The cutting edge of fashion – the only art form we display every day of our lives – took form in the pages of the Eye with the active participation of couturiers Animal X, Betsy Johnson, Manic Panic, Natasha, Patricia Field, Trash & Vaudeville and many others, including the naturally stylish on the streets of New York, from the South Bronx to the Lower East Side.

March 1984

This was the New York of such pop music pioneers as the Lounge Lizards, the Beastie Boys, Nina Hagen, Billy Idol, Richard Butler and Iggy Pop; filmmakers David Lynch, Nick Zedd and Jim Jarmusch; photographers Robert Mapplethorpe and Helmut Newton, and other cultural pioneers who found early recognition in the East Village Eye.

Ultimately, The East Village Eye was the monthly record of a time and place in which the radical shifts of the post-Vietnam era produced a reckless thirst for experience and expression that redefined the world we live in today, and has rarely been seen in our culture since.


East Village Eye, staff picture, Christmas 1984, 611 Broadway:

Here are some of the subjects, people, places & things that have appeared in the East Village Eye:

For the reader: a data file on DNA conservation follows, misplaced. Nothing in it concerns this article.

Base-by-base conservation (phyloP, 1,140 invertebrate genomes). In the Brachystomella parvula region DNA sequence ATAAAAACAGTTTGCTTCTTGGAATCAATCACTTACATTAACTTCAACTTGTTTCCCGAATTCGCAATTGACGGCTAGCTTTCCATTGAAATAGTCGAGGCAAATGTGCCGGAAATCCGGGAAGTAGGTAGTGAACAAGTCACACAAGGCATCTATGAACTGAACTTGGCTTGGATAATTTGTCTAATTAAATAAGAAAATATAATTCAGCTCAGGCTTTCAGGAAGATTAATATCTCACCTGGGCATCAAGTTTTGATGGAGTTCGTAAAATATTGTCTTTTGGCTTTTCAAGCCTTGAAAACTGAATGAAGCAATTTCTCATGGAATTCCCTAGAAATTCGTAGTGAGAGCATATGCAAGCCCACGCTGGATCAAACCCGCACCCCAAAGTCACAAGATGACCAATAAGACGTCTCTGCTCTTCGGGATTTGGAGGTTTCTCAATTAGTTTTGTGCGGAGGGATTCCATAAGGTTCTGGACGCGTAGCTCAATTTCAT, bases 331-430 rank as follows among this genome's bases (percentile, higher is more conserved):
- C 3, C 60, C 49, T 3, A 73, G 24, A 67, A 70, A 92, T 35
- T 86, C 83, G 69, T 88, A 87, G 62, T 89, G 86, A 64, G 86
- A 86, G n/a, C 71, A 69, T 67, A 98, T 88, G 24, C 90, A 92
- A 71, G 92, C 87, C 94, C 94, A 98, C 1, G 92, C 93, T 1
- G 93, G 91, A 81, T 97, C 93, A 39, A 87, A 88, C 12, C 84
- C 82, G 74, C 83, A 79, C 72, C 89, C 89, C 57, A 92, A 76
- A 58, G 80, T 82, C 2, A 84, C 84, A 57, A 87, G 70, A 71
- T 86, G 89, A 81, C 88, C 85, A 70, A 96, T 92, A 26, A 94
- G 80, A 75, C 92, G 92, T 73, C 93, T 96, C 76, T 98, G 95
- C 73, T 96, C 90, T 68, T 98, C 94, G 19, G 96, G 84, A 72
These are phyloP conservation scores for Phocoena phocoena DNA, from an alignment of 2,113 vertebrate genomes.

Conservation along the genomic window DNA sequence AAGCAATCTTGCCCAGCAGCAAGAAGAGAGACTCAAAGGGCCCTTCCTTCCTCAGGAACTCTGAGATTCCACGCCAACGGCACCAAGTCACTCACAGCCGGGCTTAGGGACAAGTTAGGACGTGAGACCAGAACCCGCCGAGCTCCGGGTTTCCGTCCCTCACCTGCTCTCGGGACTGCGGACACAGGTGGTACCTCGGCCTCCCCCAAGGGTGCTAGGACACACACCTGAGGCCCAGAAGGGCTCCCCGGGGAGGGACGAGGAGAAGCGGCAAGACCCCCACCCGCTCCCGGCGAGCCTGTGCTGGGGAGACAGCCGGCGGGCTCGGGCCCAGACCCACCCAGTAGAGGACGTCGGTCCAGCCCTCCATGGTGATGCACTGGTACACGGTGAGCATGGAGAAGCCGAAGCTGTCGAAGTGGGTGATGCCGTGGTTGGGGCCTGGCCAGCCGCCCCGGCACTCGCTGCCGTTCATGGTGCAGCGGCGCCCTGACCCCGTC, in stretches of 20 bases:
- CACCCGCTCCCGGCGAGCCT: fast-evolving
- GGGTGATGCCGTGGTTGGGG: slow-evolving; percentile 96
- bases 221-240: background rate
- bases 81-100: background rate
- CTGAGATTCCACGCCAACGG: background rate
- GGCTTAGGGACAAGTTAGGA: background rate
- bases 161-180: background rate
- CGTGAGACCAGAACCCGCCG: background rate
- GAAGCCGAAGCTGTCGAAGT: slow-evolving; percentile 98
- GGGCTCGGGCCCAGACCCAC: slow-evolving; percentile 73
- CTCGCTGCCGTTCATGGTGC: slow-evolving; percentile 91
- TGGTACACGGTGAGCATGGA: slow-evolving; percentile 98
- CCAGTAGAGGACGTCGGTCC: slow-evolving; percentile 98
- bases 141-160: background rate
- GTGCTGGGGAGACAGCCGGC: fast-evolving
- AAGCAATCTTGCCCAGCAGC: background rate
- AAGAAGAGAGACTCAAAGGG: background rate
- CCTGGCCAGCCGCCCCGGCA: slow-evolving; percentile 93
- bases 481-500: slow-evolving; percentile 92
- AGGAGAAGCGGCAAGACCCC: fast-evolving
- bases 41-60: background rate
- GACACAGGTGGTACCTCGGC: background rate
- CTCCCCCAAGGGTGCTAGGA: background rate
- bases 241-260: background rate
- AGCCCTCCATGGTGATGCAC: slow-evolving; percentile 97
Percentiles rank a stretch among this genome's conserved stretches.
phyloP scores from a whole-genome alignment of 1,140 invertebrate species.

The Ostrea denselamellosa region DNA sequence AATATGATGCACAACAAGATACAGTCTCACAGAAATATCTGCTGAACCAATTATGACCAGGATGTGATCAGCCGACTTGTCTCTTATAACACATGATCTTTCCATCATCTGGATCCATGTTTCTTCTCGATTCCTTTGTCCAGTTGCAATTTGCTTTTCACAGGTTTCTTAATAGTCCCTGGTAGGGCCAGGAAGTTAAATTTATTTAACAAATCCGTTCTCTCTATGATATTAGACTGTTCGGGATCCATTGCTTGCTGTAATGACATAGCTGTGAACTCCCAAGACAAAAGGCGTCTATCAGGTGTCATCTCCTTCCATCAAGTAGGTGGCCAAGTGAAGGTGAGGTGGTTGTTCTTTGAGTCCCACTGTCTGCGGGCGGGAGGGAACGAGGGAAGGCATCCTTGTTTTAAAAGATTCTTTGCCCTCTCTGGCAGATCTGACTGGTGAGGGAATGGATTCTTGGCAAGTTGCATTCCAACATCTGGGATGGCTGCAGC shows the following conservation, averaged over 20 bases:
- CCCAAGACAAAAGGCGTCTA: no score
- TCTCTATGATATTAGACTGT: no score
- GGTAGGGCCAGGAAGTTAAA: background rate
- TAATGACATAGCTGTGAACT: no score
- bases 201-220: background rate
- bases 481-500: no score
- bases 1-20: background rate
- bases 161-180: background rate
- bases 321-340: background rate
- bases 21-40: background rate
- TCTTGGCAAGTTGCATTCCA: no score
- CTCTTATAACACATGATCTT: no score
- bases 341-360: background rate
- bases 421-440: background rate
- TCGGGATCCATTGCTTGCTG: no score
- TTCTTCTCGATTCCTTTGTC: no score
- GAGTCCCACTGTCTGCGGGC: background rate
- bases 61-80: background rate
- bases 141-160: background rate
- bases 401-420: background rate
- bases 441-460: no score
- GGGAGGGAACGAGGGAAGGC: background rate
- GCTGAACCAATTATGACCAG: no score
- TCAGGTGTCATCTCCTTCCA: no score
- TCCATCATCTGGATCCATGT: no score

8 B.C., A More Store, Adele Bertei, Afrika Bambaataa, AIDS in E.V., Air Graffiti, Alan Vega, Alex Grey, Allen Ginsberg, Animal Show, Animal X, Ann Hui, Ann Magnuson, Baird Jones, Barbara Kruger, Beastie Boys, Beat Poets, Betsy Johnson, Big Ideas Go Haywire, Bill Rice, Bill T. Jones, Billy Idol, Bobby G, Boy George, Breakdancing, Brett Easton Ellis, Brien Eno, Carnival Knowledge, Charles Burns, Charlie Ahearn, Cheetah Chrome, Chekov, Chichi Valenti, Chris Burden, Christof Kohlhofer, Christy Rupp, Civil Defense, Clash, Coco 144, Comix, Computer Art, Cookie Mueller, Cramps, D.A. Pennebaker, David Byrne, David McDermott, David Wojnarowicz, Dean Johnson, Death of Soho News, Dennis Hopper, Desperately Seeking Susan, Diamanda Galas, Dictators, Disco Dee, Double Dutch, Duncan Hannah, East Village Map, Ed Higgins, Ed Sanders, Edit deAk, Eight Eyed Spy, Ellen Berkenblit, Eraserhead, Eric Bogosian, Eric Mitchell, Ethyl Eichelberger, Eurythmics, Fab 5 Freddy, Fashion Moda, Fashion Moda,Fugs, Funahara, Futura 2000, Gang of Four, Gary Indiana, Gary Panter, Gay Shame, Gentrification, George Clinton, Glenn Branca, Glenn O’Brien, Golden Gloves, Graffiti, Greer Lankton, Helmut Newton, Henry Chalfont, Henry Geldzahler, Heroin, Hiroshima, Homesteaders, Iconoklast Panzerism, Iggy Pop, Jacek Gulla, Jackie Curtis, Jackie Raynal, James Romberger, Jane Dickson, Jay McInerney, Jean-Luc Godard, Jenny Holzer, Jerry Lee Lewis, Jesse Bernstein, Jim Jarmusch, John Ahearn, John Cale, John Holmstrom, John Lurie, John Lydon, John Sex, John Waters, John Zorn, Joseph Nechvatal Judy Rifka, Julie Wachtel, Karen Finley, Kathy Acker, Keith Haring, Kiev Strike, Kristian Hoffman, Krush Groove, Kurtis Blow, Lady Pink, Laurie Anderson, LearyLiddy Debate, Lee Quinones, Lenny Kaye, Les Levine, Lester Bangs, Lingerie Spread, Lisa Sliwa, Lizzie Borden, Lou Reed, Love Of Life Orchestra, Lucy Lippard, Lydia Lunch, Lynne Tillman, Madonna, Manhattan Project, Marcia Resnick, Marilyn, Mark Kostabi, Martin Wong, Melle Mel, Michael Stewart, Mick Farren, Mike Bidlo, Miles Davis, Move Bombing, Mudd Club, Mudd Club, Nam June Paik, Nancy Spero, Nazi Art, Nick Zedd, Nina Hagen, O-P Screen, Our Hitler, Patrick McGrath, Patti Astor, Phase II, PiL, Ping Chong, Plato’s Retreat, Poland's Exiles, Punk In Berlin, Rainer Fassbinder, Rammellezee, Raybeats, Real Estate Show, Rebecca Howland, Rei Kawakubo, Rene Ricard, Richard Hambleton, Richard Hell, Richard Kern, Robert Colescott, Robert Mapplethorpe, Robert Marley, Ronnie Spector, Ross The Boss, Rudolf, Run DMC, Ruth Kligman, Sade, Sarah Charlesworth, Semiotics, Sex, Sid & Nancy, Sidney Janis, Slits, Slugger Ann, Slum Journal, Snuky Tate, Soft Cell, Spalding Gray, Stefan Eins, Stephen Lack, Stephen Sprouse, Steve Mass, Steven Parrino, Sue Coe, Survival Research Laboratories, Susan Seidelman, Taki, Tales of Desire, Tama Janowitz, The Roxy , The Year In Death, Times Square Show, Tom Waits, Tuli Kupferberg, TV Party, Twyla Tharp, U.S. Ape, Vito Acconci, Walter Robinson, War & Fashion, Webo, Wendy Wild, Werner Schroeter, Wild Style, William Burroughs, Willoughby Sharp, Wim Wenders, World War III Illustrated, Y Pants